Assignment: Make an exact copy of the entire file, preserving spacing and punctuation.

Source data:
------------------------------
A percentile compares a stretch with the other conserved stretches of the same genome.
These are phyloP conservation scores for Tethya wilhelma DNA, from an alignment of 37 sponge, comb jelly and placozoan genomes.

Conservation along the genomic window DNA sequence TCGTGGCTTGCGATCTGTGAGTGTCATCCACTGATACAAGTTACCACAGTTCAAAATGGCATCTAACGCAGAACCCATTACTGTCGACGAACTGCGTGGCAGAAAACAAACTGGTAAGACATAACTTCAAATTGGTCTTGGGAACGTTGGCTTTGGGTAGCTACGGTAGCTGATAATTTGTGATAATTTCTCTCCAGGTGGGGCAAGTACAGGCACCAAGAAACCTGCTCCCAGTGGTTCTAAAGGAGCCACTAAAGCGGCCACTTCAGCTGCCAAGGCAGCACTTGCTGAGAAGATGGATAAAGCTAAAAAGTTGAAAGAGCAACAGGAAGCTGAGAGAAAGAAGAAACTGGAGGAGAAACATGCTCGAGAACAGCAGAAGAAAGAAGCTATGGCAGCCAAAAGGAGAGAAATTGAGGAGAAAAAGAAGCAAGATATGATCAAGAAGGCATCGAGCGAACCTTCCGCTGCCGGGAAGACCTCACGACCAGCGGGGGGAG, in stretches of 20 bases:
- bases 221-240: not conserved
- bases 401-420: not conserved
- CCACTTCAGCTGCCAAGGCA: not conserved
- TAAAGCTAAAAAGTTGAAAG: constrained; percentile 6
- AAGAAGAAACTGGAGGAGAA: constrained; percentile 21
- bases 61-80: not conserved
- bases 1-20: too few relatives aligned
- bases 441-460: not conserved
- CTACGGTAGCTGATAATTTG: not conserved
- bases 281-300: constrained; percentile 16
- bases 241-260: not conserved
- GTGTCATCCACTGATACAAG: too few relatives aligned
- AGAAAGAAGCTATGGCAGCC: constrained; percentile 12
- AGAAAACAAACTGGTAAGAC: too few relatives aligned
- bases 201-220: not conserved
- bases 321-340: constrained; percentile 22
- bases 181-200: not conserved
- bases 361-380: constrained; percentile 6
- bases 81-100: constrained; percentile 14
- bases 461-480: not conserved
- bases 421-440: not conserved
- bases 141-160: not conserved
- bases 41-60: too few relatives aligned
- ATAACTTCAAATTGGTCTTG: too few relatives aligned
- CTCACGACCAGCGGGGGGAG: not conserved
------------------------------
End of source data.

A percentile compares a stretch with the other conserved stretches of the same genome.
These are phyloP conservation scores for Tethya wilhelma DNA, from an alignment of 37 sponge, comb jelly and placozoan genomes.

Conservation along the genomic window DNA sequence TCGTGGCTTGCGATCTGTGAGTGTCATCCACTGATACAAGTTACCACAGTTCAAAATGGCATCTAACGCAGAACCCATTACTGTCGACGAACTGCGTGGCAGAAAACAAACTGGTAAGACATAACTTCAAATTGGTCTTGGGAACGTTGGCTTTGGGTAGCTACGGTAGCTGATAATTTGTGATAATTTCTCTCCAGGTGGGGCAAGTACAGGCACCAAGAAACCTGCTCCCAGTGGTTCTAAAGGAGCCACTAAAGCGGCCACTTCAGCTGCCAAGGCAGCACTTGCTGAGAAGATGGATAAAGCTAAAAAGTTGAAAGAGCAACAGGAAGCTGAGAGAAAGAAGAAACTGGAGGAGAAACATGCTCGAGAACAGCAGAAGAAAGAAGCTATGGCAGCCAAAAGGAGAGAAATTGAGGAGAAAAAGAAGCAAGATATGATCAAGAAGGCATCGAGCGAACCTTCCGCTGCCGGGAAGACCTCACGACCAGCGGGGGGAG, in stretches of 20 bases:
- bases 221-240: not conserved
- bases 401-420: not conserved
- CCACTTCAGCTGCCAAGGCA: not conserved
- TAAAGCTAAAAAGTTGAAAG: constrained; percentile 6
- AAGAAGAAACTGGAGGAGAA: constrained; percentile 21
- bases 61-80: not conserved
- bases 1-20: too few relatives aligned
- bases 441-460: not conserved
- CTACGGTAGCTGATAATTTG: not conserved
- bases 281-300: constrained; percentile 16
- bases 241-260: not conserved
- GTGTCATCCACTGATACAAG: too few relatives aligned
- AGAAAGAAGCTATGGCAGCC: constrained; percentile 12
- AGAAAACAAACTGGTAAGAC: too few relatives aligned
- bases 201-220: not conserved
- bases 321-340: constrained; percentile 22
- bases 181-200: not conserved
- bases 361-380: constrained; percentile 6
- bases 81-100: constrained; percentile 14
- bases 461-480: not conserved
- bases 421-440: not conserved
- bases 141-160: not conserved
- bases 41-60: too few relatives aligned
- ATAACTTCAAATTGGTCTTG: too few relatives aligned
- CTCACGACCAGCGGGGGGAG: not conserved